Jackson testified about messages his father allegedly sent to his family, including one that read, "We did it in the CIVIL WAR and now we are doing it again. It's the government that is going to be destroyed in this fight." Jackson first learned of his father's participation in the attack when he returned to the family's home to see his mother and sister watching news coverage of the events, and his mother told him that his father was there.

Prosecutors then played for the jurors multiple audio recordings Jackson said he took of his father upon his return from the January 6 attack. "I had a very epic point in my life," Guy is heard saying in one recording. "I felt so patriotic," he told  his family, adding that Donald Trump's presidency was not the issue — it was the "disgusting people" inside the Capitol who needed to be removed.

Prosecutors allege Guy Reffitt specifically targeted Speaker of the House Nancy Pelosi and Senate Republican Leader Mitch McConnell. 

According to the recordings played for the jury, Jackson captured his father admitting he had carried a gun outside the Capitol, an offense that carries years in prison. "You carried a weapon onto Capitol grounds," Jackson is heard saying. "Okay," Guy responded, adding later, "I did it. I did bring a weapon on property that we own."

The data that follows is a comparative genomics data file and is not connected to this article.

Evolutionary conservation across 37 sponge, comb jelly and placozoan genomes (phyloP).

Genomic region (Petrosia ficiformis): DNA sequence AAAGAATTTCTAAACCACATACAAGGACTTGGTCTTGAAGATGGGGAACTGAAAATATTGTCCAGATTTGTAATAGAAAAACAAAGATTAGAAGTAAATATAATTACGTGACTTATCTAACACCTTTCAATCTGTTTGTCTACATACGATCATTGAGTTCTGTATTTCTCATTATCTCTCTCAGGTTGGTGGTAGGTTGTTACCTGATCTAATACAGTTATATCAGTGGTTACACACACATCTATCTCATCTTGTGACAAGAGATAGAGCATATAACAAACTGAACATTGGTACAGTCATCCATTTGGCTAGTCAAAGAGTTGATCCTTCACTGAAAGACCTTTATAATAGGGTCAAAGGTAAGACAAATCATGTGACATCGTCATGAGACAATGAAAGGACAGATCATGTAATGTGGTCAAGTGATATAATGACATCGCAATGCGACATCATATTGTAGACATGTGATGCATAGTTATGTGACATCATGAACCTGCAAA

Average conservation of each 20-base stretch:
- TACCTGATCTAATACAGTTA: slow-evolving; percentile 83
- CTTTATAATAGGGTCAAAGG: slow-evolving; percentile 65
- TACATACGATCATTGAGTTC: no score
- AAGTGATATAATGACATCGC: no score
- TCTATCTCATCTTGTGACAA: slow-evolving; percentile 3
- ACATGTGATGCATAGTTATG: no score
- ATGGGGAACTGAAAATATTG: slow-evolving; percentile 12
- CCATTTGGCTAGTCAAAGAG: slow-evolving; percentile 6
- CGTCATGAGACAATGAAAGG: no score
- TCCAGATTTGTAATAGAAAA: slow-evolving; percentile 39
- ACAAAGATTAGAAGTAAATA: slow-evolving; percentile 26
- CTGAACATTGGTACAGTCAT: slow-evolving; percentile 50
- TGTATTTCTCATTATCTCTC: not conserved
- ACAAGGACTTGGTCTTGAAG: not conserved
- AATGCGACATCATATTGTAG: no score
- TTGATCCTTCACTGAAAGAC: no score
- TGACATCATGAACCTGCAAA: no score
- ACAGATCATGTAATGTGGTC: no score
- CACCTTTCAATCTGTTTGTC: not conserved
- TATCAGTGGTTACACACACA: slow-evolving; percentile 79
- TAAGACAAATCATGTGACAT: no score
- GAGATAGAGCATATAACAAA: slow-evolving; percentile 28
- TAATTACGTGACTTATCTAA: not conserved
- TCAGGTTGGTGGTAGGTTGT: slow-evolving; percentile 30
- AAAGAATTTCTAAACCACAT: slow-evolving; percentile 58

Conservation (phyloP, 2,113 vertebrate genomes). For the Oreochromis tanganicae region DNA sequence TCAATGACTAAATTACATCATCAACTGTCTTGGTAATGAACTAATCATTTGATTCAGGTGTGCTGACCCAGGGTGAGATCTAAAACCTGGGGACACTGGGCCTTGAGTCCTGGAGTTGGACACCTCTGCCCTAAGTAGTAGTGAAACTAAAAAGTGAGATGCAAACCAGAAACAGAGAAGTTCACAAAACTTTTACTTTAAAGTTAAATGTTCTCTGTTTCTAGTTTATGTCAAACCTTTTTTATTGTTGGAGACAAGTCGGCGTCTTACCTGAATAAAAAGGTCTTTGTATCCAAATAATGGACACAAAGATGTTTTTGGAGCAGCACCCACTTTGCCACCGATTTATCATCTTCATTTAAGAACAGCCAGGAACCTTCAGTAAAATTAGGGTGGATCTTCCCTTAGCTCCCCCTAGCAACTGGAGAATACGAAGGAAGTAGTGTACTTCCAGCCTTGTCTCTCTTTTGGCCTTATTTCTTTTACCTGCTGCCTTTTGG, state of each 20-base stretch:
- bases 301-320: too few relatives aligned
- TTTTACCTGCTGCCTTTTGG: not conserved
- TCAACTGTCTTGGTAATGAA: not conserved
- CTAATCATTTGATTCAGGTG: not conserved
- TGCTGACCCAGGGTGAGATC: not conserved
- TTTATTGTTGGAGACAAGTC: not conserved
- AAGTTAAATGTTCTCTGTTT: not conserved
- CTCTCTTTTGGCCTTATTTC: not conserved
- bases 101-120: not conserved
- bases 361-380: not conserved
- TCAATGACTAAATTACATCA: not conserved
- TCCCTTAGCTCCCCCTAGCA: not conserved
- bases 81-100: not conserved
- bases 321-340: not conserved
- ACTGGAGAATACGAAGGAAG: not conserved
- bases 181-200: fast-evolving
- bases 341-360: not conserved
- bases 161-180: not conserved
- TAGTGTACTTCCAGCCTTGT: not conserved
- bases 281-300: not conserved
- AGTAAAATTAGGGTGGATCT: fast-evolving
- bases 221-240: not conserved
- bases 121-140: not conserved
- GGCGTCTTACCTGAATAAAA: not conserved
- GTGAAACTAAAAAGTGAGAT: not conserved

Guy Reffitt, of Wylie, Texas, was charged in connection with the January 6, 2021, attack on the U.S. Capitol DEPARTMENT OF JUSTICE

Emotions ran high again when Jackson described the threat his dad had made against him and his sister, Peyton, when they said they had to turn him in. "If you turn me in you're a traitor, and traitors get shot," Jackson recalled his father saying. He said he was "pretty sure" his father had uttered those exact words. 

And as prosecutor Risa Berkower closed her questioning, the courtroom grew silent, when Jackson said he didn't regret turning his father in. "I think this is the best-case scenario," he said. .

Jackson has set up a GoFundMe account worth $158,000 from donations after he told his story to the media and had to move out of his parent's home out of fear of conflict. He said the money made him feel "guilty" because his family is struggling, too. 

He explained that he had decided to  speak out following his father's arrest to help other families like his. "There were hundreds of people on January 6, and they all have families," he said. 

Guy Reffitt's attorneys tried to poke holes in his son's testimony, asking questions about the defendant's alcohol and Xanax use, his mental health status — all supposed defenses for his actions — and implied that the son should have known to stop the conversation before his father had allegedly made the threatening comment. 

His attorney suggested Wednesday that he'll argue the case against Guy Reffitt is "a lot of hype," that he is prone to "brag," "he exaggerates and rants" and uses "a lot of hyperbole." 

That approach was on display Thursday, when attorney William Welch questioned why Jackson continued to live at home with his father if he took his father's threats against "traitors" seriously.

If convicted, Guy Reffitt could face a maximum sentence of 60 years in prison.